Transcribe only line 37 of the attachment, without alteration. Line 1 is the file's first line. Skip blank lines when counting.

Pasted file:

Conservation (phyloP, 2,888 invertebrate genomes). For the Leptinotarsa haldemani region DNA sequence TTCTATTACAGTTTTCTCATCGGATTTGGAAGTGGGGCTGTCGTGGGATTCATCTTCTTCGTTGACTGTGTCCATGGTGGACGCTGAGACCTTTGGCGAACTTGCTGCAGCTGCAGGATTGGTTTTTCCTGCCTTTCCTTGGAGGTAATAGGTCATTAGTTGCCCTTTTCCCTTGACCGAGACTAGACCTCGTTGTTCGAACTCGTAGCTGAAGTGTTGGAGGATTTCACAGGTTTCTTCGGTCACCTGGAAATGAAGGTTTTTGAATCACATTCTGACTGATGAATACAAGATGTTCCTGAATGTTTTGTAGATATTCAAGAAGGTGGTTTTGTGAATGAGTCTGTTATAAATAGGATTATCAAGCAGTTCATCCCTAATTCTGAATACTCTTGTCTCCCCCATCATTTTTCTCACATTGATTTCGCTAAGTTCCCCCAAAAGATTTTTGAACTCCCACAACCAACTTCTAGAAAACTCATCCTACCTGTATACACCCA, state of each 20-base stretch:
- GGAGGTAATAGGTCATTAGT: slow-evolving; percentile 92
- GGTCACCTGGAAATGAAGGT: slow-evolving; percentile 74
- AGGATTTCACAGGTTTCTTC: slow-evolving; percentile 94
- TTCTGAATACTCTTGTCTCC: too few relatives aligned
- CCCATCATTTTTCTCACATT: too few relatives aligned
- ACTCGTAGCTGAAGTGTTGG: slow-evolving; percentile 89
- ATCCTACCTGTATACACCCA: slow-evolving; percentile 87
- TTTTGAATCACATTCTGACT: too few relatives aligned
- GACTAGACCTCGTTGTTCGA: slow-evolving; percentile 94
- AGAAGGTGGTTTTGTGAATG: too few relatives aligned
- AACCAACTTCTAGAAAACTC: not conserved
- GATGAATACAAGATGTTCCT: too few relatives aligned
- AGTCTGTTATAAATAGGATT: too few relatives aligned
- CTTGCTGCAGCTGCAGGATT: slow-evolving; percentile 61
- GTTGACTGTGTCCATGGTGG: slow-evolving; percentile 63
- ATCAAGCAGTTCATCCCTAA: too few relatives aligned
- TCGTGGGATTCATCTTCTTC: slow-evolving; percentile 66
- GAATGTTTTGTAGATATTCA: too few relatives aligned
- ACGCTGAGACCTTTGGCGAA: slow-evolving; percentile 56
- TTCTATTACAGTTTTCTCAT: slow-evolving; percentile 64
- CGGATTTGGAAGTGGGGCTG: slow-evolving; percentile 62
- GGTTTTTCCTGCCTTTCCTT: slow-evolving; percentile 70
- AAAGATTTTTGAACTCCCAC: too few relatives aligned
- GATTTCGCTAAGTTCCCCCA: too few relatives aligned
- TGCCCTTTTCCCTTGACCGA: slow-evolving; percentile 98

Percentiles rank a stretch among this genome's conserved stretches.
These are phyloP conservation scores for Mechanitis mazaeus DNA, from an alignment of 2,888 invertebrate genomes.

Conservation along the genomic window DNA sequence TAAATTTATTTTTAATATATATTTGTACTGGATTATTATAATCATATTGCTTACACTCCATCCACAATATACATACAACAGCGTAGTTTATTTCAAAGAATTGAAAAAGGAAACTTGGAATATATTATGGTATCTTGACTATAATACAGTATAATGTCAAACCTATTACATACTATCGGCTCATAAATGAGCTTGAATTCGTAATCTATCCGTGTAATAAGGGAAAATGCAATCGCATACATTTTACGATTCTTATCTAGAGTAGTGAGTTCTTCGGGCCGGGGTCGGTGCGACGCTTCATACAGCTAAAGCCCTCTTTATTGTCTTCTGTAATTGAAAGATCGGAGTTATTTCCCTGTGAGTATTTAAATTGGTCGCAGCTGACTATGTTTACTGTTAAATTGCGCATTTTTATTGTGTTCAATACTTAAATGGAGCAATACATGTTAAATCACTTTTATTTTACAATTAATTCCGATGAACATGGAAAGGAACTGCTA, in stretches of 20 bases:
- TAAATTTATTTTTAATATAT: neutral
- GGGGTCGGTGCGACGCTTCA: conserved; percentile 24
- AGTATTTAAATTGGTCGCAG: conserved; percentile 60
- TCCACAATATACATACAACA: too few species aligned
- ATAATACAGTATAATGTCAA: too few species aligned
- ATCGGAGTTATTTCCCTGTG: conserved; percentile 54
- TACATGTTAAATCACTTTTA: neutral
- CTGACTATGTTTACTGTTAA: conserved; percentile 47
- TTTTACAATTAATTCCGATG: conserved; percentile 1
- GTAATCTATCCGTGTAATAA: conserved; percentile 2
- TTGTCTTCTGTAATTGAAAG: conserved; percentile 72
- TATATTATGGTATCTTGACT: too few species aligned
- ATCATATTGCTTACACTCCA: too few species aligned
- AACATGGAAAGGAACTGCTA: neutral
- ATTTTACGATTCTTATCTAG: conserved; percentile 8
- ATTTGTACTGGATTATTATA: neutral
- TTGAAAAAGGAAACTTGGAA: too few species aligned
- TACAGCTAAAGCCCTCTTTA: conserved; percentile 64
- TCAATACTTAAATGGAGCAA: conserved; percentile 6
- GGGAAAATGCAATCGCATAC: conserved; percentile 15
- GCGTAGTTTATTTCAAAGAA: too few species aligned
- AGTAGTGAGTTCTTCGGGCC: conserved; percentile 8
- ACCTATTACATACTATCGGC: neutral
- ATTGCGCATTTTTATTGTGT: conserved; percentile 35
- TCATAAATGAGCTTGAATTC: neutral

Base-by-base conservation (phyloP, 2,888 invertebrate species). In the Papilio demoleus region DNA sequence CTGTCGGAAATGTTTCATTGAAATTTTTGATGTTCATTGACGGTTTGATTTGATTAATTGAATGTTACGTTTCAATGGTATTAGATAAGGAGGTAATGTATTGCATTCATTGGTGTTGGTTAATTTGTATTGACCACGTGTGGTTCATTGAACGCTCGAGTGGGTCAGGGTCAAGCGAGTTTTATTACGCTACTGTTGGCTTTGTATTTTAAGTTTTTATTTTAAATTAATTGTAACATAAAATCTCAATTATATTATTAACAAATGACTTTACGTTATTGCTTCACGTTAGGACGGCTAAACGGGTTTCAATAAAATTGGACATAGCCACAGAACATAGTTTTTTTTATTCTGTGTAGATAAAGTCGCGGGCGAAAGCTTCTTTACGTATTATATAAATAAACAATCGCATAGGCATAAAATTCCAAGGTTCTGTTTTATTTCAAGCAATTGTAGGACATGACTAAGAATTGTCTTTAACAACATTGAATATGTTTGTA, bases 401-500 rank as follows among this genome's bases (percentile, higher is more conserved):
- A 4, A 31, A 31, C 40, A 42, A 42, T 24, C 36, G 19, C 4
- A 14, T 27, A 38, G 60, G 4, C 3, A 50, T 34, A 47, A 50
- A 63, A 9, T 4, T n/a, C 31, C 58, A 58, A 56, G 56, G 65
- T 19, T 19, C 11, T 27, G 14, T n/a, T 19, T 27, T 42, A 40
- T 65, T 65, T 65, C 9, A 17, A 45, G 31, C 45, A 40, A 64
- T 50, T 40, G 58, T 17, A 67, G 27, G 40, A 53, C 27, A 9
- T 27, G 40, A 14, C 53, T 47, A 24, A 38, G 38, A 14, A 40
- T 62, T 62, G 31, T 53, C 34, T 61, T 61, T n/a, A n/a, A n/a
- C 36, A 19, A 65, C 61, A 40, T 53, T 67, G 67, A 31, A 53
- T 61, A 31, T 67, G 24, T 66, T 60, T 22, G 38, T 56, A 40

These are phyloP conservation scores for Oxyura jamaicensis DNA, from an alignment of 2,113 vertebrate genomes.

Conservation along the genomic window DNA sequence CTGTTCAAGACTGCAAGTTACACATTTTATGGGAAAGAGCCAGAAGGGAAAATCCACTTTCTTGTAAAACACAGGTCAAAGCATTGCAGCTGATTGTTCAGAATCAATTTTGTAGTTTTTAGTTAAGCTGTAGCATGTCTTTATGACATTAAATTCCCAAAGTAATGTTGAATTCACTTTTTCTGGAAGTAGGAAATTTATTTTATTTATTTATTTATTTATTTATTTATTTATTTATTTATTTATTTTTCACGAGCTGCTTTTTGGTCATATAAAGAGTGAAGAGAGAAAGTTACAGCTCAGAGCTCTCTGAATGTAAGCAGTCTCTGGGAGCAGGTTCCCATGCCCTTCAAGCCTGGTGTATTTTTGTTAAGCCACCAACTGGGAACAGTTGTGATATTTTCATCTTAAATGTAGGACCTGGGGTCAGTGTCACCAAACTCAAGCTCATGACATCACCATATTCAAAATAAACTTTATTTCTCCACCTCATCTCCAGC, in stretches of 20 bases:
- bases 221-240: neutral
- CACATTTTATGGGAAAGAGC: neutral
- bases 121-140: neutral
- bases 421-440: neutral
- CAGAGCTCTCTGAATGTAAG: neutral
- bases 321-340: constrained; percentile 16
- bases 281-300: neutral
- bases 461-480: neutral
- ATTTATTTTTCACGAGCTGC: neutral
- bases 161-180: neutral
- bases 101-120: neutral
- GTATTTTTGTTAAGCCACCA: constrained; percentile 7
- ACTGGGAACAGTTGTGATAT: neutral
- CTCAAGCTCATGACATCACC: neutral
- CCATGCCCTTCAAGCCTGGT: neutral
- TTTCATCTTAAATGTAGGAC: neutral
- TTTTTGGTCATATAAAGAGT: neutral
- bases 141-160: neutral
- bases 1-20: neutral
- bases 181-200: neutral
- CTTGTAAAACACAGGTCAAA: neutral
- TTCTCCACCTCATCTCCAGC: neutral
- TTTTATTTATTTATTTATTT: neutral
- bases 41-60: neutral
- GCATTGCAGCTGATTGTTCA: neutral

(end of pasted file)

- CTGACTATGTTTACTGTTAA: conserved; percentile 47